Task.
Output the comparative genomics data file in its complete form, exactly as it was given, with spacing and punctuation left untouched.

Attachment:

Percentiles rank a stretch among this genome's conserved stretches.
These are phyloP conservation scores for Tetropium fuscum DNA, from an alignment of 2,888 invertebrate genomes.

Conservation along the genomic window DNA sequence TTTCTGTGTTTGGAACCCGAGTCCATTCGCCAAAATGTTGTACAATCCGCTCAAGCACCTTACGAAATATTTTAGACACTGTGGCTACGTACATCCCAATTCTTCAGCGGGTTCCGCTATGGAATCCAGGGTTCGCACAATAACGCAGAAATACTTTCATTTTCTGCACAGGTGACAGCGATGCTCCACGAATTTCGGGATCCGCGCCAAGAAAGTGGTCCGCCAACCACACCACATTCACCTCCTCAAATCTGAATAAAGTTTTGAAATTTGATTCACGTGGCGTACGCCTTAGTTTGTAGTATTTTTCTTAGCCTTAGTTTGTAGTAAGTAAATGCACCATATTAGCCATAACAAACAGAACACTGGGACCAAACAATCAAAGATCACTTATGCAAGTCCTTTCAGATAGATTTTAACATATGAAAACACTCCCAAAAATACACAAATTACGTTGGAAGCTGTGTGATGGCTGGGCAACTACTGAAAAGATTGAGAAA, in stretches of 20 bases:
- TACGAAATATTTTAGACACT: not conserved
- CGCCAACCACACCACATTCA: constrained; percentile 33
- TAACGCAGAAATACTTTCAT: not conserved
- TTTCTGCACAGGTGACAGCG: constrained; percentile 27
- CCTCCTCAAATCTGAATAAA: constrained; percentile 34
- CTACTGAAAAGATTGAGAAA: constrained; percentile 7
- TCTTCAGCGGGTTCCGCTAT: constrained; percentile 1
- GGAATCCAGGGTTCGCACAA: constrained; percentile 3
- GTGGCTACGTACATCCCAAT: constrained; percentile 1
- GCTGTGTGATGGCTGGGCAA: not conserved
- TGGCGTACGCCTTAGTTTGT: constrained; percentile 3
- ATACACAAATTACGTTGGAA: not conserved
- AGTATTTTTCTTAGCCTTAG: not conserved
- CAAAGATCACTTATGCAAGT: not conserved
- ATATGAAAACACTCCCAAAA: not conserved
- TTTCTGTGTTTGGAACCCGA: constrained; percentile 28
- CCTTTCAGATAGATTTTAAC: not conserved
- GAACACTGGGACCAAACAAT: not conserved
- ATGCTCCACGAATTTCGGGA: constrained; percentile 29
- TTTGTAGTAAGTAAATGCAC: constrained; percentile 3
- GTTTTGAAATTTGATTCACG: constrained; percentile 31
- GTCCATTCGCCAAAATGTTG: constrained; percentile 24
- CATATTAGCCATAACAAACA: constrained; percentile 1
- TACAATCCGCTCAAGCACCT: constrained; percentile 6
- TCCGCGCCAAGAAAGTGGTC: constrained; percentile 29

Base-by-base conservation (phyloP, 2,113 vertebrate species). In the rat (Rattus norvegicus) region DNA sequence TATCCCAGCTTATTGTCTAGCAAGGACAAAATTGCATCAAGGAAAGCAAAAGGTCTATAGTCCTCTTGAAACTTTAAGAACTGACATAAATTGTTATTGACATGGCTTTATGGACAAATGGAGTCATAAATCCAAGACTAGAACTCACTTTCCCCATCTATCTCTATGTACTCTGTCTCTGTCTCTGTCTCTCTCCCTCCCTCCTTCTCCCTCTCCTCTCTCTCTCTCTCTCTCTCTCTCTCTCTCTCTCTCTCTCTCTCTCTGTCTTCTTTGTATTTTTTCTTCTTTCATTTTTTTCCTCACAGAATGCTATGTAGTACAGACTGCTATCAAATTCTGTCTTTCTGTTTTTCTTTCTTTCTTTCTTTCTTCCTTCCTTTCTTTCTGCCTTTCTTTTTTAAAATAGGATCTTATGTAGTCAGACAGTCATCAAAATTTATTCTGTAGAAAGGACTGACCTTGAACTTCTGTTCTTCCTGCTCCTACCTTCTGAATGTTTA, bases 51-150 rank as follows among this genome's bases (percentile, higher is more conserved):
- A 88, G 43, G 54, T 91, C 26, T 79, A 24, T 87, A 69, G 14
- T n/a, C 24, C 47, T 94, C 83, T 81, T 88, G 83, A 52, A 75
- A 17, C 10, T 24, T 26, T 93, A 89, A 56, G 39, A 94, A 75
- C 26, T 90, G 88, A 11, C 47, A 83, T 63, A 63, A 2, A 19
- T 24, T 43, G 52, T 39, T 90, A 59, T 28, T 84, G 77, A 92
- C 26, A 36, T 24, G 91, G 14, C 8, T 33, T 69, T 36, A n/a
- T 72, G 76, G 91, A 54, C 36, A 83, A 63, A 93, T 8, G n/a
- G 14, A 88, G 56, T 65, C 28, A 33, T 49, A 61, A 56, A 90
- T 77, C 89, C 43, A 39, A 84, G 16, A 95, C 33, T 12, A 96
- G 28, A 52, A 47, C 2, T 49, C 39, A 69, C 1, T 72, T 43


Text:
Percentiles rank a stretch among this genome's conserved stretches.
These are phyloP conservation scores for Tetropium fuscum DNA, from an alignment of 2,888 invertebrate genomes.

Conservation along the genomic window DNA sequence TTTCTGTGTTTGGAACCCGAGTCCATTCGCCAAAATGTTGTACAATCCGCTCAAGCACCTTACGAAATATTTTAGACACTGTGGCTACGTACATCCCAATTCTTCAGCGGGTTCCGCTATGGAATCCAGGGTTCGCACAATAACGCAGAAATACTTTCATTTTCTGCACAGGTGACAGCGATGCTCCACGAATTTCGGGATCCGCGCCAAGAAAGTGGTCCGCCAACCACACCACATTCACCTCCTCAAATCTGAATAAAGTTTTGAAATTTGATTCACGTGGCGTACGCCTTAGTTTGTAGTATTTTTCTTAGCCTTAGTTTGTAGTAAGTAAATGCACCATATTAGCCATAACAAACAGAACACTGGGACCAAACAATCAAAGATCACTTATGCAAGTCCTTTCAGATAGATTTTAACATATGAAAACACTCCCAAAAATACACAAATTACGTTGGAAGCTGTGTGATGGCTGGGCAACTACTGAAAAGATTGAGAAA, in stretches of 20 bases:
- TACGAAATATTTTAGACACT: not conserved
- CGCCAACCACACCACATTCA: constrained; percentile 33
- TAACGCAGAAATACTTTCAT: not conserved
- TTTCTGCACAGGTGACAGCG: constrained; percentile 27
- CCTCCTCAAATCTGAATAAA: constrained; percentile 34
- CTACTGAAAAGATTGAGAAA: constrained; percentile 7
- TCTTCAGCGGGTTCCGCTAT: constrained; percentile 1
- GGAATCCAGGGTTCGCACAA: constrained; percentile 3
- GTGGCTACGTACATCCCAAT: constrained; percentile 1
- GCTGTGTGATGGCTGGGCAA: not conserved
- TGGCGTACGCCTTAGTTTGT: constrained; percentile 3
- ATACACAAATTACGTTGGAA: not conserved
- AGTATTTTTCTTAGCCTTAG: not conserved
- CAAAGATCACTTATGCAAGT: not conserved
- ATATGAAAACACTCCCAAAA: not conserved
- TTTCTGTGTTTGGAACCCGA: constrained; percentile 28
- CCTTTCAGATAGATTTTAAC: not conserved
- GAACACTGGGACCAAACAAT: not conserved
- ATGCTCCACGAATTTCGGGA: constrained; percentile 29
- TTTGTAGTAAGTAAATGCAC: constrained; percentile 3
- GTTTTGAAATTTGATTCACG: constrained; percentile 31
- GTCCATTCGCCAAAATGTTG: constrained; percentile 24
- CATATTAGCCATAACAAACA: constrained; percentile 1
- TACAATCCGCTCAAGCACCT: constrained; percentile 6
- TCCGCGCCAAGAAAGTGGTC: constrained; percentile 29

Base-by-base conservation (phyloP, 2,113 vertebrate species). In the rat (Rattus norvegicus) region DNA sequence TATCCCAGCTTATTGTCTAGCAAGGACAAAATTGCATCAAGGAAAGCAAAAGGTCTATAGTCCTCTTGAAACTTTAAGAACTGACATAAATTGTTATTGACATGGCTTTATGGACAAATGGAGTCATAAATCCAAGACTAGAACTCACTTTCCCCATCTATCTCTATGTACTCTGTCTCTGTCTCTGTCTCTCTCCCTCCCTCCTTCTCCCTCTCCTCTCTCTCTCTCTCTCTCTCTCTCTCTCTCTCTCTCTCTCTCTCTCTGTCTTCTTTGTATTTTTTCTTCTTTCATTTTTTTCCTCACAGAATGCTATGTAGTACAGACTGCTATCAAATTCTGTCTTTCTGTTTTTCTTTCTTTCTTTCTTTCTTCCTTCCTTTCTTTCTGCCTTTCTTTTTTAAAATAGGATCTTATGTAGTCAGACAGTCATCAAAATTTATTCTGTAGAAAGGACTGACCTTGAACTTCTGTTCTTCCTGCTCCTACCTTCTGAATGTTTA, bases 51-150 rank as follows among this genome's bases (percentile, higher is more conserved):
- A 88, G 43, G 54, T 91, C 26, T 79, A 24, T 87, A 69, G 14
- T n/a, C 24, C 47, T 94, C 83, T 81, T 88, G 83, A 52, A 75
- A 17, C 10, T 24, T 26, T 93, A 89, A 56, G 39, A 94, A 75
- C 26, T 90, G 88, A 11, C 47, A 83, T 63, A 63, A 2, A 19
- T 24, T 43, G 52, T 39, T 90, A 59, T 28, T 84, G 77, A 92
- C 26, A 36, T 24, G 91, G 14, C 8, T 33, T 69, T 36, A n/a
- T 72, G 76, G 91, A 54, C 36, A 83, A 63, A 93, T 8, G n/a
- G 14, A 88, G 56, T 65, C 28, A 33, T 49, A 61, A 56, A 90
- T 77, C 89, C 43, A 39, A 84, G 16, A 95, C 33, T 12, A 96
- G 28, A 52, A 47, C 2, T 49, C 39, A 69, C 1, T 72, T 43